Wanderlust Wendy

“Grocery Shopping”

This morning, I visited the meat market for the first time in Cameroon. David and I went to the market to buy beef for our party tomorrow. Each weekend, we find an excuse to party and get our curfew extended from 7pm to 9pm. This week, it’s Joe’s birthday! In his honor, we will make burgers and sangria. Making burgers in the US of A may not seem such a big deal. You go to the gigantic grocery store and swing by the refrigerated meat section, browse through 20 types of ground beef and finally pick up a pack or two of perfectly wrapped ground beef with grade level, precise weight and price. Then you go home, fire up the gas grill, slap on the meat and some seasoning – voila, you have a burger.

Now, this is how you do it in Cameroon. First, you decide you will make burgers, and then go to the market early in the morning. The meat market has stalls of vendors selling more or less the same thing – slaps of meat. Now, I came from Taiwan. We have meat markets there where parts of animals are hung and people cutting up pieces of raw, bloody meat in a non-refrigerated environment. However, Cameroon takes the meat market to a whole new level. Not only there are slaps of raw meat hanging randomly; these chunks of meat were more or less the size of a cow. Picture a cow, dead, sans skin. I am quite positive that 95% of my friends from the US would become a vegetarian should they see what I saw today. For me though, it was kind of familiar in a twisted sort of way.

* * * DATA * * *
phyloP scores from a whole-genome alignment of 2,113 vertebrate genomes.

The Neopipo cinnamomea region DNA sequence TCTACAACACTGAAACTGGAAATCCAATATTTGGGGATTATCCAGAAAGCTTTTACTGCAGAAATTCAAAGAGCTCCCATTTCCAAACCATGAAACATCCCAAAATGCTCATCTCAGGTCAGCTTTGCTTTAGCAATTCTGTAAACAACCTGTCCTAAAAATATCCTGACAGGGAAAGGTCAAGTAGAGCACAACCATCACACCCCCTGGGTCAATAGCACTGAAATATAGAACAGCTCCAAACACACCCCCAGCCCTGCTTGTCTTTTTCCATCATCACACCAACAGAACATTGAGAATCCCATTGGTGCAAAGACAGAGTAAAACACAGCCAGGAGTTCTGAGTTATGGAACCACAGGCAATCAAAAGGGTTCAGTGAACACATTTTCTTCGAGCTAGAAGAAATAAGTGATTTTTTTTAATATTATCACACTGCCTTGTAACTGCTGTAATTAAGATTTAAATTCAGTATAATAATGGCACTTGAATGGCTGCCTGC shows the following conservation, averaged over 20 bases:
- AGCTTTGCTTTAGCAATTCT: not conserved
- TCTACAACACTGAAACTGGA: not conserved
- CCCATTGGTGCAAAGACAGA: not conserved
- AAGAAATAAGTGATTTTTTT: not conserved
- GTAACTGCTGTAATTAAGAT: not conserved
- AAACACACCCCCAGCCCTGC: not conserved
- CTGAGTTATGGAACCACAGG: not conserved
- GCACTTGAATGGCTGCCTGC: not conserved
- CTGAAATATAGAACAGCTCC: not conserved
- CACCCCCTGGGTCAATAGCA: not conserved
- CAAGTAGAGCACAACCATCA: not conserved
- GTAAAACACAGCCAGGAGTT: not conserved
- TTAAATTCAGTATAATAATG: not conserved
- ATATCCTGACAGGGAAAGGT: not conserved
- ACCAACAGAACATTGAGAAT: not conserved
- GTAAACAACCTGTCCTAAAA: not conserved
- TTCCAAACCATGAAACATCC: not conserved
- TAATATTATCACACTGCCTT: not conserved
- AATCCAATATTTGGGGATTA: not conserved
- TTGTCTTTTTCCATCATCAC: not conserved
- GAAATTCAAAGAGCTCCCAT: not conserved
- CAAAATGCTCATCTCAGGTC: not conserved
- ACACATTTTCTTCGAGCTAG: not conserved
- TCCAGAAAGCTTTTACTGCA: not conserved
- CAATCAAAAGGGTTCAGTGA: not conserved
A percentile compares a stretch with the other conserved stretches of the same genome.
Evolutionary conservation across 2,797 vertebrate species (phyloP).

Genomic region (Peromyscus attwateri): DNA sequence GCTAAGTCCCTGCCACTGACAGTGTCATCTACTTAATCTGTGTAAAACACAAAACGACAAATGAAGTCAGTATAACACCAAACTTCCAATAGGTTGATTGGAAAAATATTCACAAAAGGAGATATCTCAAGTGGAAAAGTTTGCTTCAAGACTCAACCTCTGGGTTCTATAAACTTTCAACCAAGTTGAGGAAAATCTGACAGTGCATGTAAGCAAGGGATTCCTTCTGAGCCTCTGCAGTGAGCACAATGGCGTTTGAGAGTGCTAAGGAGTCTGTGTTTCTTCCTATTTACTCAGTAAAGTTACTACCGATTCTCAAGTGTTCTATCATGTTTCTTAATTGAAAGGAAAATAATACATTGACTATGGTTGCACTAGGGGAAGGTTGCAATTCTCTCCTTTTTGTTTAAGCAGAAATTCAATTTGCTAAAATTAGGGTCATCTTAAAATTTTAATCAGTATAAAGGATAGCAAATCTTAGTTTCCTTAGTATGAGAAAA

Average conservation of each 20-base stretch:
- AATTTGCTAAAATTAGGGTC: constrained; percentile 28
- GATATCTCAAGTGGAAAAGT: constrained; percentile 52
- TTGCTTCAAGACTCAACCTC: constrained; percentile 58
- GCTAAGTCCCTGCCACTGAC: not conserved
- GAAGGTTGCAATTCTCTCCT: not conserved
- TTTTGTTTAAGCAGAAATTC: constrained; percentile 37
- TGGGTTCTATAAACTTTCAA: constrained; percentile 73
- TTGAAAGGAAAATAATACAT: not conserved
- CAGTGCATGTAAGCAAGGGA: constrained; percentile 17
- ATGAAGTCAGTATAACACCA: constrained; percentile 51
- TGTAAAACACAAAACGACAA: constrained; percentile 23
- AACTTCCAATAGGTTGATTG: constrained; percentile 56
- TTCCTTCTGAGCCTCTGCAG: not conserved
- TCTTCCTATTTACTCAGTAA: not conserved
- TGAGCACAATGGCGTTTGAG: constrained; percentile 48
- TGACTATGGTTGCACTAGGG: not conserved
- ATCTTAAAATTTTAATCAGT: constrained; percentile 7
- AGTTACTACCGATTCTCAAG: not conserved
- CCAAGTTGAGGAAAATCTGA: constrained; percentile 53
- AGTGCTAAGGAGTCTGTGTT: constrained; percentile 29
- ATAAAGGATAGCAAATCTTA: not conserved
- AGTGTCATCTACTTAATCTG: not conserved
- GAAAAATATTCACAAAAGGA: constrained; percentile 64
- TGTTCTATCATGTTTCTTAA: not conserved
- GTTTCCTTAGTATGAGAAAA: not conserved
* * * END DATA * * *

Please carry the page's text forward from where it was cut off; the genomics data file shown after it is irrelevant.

Anyway, so once you identify the vendor from whom you’d like to buy the meat, you then have to get someone to cut the big chunks of meat into little chunks. Then, you take the little chunks to the guy who grinds them. I have never seen a more primitive meat grinding technique than what I witnessed today. Remember when you were kids and there were those Play-doh thingy where you can squeeze through and make noodle shapes? Imagine that but maybe 5 times bigger? That’s how they grind the meat. There are guys who take turns standing and turning the grinder, and out come the ground beef. To add flavor to the meat, David and I bought a bag of garlic and a few onions, sat outside of the market to peal them so the grinder can grind them with the meat. Finally, the meat is finely ground, then we (or rather David) hauls that 9 kg of meat all the way back to the SED house (along with a big jug of wine for the sangria). Meanwhile, I carried 500CFA worth of bananas (a big bunch filling up my backpack) and two pineapples, one in each hand.

I will never again complain about grocery shopping. Right now, the thought of getting into a car, drive to Dierberg’s or Trader Joe’s, pushing around a shopping cart and taking items off those nicely organized shelves is a pure luxury. Even when I was living in London, I thought it was chore to have to walk 5 minutes to Waitrose for groceries and carry them by hand. Even that’s a luxury to me now.

In other news, I was doing some research on China’s relationship with Africa and I asked myself why I am in the Peace Corps when there are serious money to be made while improving the African infrastructure. Although I suppose I wouldn’t have known about these opportunities had I not been sent to Africa in the first place. I haven’t even really begun my service, yet already, I see the long term benefit that will come with my two years here.

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